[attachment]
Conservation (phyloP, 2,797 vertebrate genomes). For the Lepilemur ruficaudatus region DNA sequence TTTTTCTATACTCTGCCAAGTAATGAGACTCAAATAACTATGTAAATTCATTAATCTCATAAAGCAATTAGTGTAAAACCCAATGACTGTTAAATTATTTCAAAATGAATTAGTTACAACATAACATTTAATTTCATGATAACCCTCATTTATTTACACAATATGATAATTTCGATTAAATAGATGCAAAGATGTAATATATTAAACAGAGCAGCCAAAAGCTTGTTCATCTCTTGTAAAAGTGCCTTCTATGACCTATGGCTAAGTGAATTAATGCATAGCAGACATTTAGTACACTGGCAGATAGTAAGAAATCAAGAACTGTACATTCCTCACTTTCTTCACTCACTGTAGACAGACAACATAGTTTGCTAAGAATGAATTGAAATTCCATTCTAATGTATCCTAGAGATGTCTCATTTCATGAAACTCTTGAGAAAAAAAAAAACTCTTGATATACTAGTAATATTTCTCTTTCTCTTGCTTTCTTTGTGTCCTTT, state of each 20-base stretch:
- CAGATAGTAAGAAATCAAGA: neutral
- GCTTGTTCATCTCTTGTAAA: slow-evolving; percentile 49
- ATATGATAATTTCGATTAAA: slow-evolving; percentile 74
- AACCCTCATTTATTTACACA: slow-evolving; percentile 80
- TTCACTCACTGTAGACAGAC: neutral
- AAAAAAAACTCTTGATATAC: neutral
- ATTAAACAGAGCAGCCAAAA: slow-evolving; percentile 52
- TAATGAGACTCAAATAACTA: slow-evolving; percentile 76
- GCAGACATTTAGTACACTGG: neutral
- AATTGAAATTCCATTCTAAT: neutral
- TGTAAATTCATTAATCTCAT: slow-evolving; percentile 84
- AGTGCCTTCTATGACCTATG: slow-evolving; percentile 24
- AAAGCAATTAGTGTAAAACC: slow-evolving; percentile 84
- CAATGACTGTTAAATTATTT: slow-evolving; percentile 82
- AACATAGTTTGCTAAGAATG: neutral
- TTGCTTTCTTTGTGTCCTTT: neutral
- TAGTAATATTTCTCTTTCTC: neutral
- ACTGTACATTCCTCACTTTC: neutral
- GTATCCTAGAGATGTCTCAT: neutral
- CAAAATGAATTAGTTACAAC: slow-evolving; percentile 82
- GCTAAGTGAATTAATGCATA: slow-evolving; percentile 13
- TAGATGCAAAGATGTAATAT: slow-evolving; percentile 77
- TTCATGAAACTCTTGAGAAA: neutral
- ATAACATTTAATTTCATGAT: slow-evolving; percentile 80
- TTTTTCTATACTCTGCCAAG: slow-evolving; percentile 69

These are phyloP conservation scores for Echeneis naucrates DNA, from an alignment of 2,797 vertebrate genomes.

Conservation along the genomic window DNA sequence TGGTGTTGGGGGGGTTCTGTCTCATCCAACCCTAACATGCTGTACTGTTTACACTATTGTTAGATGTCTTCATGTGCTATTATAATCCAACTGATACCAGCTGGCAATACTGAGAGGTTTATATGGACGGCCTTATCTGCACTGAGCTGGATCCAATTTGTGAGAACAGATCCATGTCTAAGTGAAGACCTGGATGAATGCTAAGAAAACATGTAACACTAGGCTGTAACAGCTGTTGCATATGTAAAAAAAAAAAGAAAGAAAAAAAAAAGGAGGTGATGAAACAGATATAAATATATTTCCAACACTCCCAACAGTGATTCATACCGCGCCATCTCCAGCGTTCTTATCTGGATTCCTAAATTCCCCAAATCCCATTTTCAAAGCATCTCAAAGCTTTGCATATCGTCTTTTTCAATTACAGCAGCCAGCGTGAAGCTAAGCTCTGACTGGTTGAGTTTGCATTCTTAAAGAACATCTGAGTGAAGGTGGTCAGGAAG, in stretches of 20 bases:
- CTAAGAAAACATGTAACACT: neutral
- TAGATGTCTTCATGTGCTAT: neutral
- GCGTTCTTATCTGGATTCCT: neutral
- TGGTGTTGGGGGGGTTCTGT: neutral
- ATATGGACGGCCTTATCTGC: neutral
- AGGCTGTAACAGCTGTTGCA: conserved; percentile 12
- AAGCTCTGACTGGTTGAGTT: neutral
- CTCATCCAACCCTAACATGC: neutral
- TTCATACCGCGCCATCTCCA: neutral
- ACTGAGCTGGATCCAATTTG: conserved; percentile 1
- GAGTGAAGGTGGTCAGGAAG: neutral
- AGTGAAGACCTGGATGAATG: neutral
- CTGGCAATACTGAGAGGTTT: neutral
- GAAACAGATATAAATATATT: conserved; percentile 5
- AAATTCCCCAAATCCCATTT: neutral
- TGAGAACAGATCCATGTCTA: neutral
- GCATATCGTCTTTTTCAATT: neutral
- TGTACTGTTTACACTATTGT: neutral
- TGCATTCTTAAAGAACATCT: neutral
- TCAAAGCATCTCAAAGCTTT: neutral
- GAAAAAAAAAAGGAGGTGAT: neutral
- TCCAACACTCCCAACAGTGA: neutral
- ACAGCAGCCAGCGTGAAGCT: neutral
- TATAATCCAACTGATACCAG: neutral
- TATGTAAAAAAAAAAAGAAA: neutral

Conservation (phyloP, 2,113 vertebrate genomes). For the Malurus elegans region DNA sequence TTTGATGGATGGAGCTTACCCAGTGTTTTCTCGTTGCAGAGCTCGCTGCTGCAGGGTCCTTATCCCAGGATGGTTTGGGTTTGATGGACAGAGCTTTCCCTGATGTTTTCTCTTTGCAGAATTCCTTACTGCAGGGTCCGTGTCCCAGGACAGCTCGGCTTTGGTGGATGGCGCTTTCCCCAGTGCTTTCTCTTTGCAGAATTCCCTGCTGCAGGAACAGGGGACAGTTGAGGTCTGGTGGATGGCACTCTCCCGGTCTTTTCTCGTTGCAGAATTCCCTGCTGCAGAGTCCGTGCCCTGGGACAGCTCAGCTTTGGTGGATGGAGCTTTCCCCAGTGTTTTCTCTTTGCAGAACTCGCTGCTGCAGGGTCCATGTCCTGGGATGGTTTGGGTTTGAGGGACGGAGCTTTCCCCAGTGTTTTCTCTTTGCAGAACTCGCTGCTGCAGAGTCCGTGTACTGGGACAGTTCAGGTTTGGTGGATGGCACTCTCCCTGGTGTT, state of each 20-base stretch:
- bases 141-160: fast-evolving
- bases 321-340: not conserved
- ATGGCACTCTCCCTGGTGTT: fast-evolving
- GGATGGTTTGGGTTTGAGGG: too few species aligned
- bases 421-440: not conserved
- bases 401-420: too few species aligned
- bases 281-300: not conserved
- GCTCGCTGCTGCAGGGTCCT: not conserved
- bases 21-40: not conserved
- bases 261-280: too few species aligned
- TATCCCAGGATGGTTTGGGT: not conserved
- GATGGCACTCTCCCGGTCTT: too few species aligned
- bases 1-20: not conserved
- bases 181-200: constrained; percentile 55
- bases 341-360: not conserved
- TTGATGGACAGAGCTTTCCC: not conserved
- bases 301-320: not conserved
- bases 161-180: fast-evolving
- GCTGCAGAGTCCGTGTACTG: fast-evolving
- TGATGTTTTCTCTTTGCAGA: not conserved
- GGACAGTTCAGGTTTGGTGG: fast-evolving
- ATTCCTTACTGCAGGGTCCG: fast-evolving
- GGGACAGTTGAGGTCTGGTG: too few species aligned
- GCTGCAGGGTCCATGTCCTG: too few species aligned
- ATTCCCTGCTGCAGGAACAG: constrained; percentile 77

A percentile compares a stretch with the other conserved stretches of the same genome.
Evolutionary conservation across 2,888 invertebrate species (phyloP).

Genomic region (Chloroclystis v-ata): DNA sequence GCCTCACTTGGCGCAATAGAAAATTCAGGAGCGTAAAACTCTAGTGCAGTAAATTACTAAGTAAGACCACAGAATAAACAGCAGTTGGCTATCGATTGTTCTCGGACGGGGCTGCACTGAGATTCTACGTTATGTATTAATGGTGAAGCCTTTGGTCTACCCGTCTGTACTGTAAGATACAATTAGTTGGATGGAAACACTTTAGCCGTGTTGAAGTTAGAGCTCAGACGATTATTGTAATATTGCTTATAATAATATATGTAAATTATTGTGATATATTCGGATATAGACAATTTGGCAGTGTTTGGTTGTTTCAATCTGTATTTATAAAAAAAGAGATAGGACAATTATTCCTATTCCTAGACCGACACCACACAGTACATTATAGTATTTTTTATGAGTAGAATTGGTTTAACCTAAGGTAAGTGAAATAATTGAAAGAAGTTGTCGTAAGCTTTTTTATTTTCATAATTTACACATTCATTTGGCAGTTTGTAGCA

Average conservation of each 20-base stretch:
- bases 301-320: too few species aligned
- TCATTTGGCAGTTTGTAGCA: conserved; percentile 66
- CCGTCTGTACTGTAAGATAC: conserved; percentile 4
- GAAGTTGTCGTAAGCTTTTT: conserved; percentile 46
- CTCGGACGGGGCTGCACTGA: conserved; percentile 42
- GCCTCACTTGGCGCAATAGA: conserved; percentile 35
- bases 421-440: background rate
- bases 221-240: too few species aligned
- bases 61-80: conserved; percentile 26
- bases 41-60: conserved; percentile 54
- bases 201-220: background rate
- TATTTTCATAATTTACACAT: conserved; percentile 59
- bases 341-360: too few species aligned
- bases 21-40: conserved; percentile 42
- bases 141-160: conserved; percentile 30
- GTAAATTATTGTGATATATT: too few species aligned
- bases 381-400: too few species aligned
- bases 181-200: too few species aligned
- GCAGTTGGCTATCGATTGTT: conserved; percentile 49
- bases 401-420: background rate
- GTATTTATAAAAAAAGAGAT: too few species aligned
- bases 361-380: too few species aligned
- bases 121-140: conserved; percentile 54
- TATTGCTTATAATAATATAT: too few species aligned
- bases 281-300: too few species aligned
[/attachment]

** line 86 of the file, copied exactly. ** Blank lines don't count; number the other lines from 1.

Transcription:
- CCGTCTGTACTGTAAGATAC: conserved; percentile 4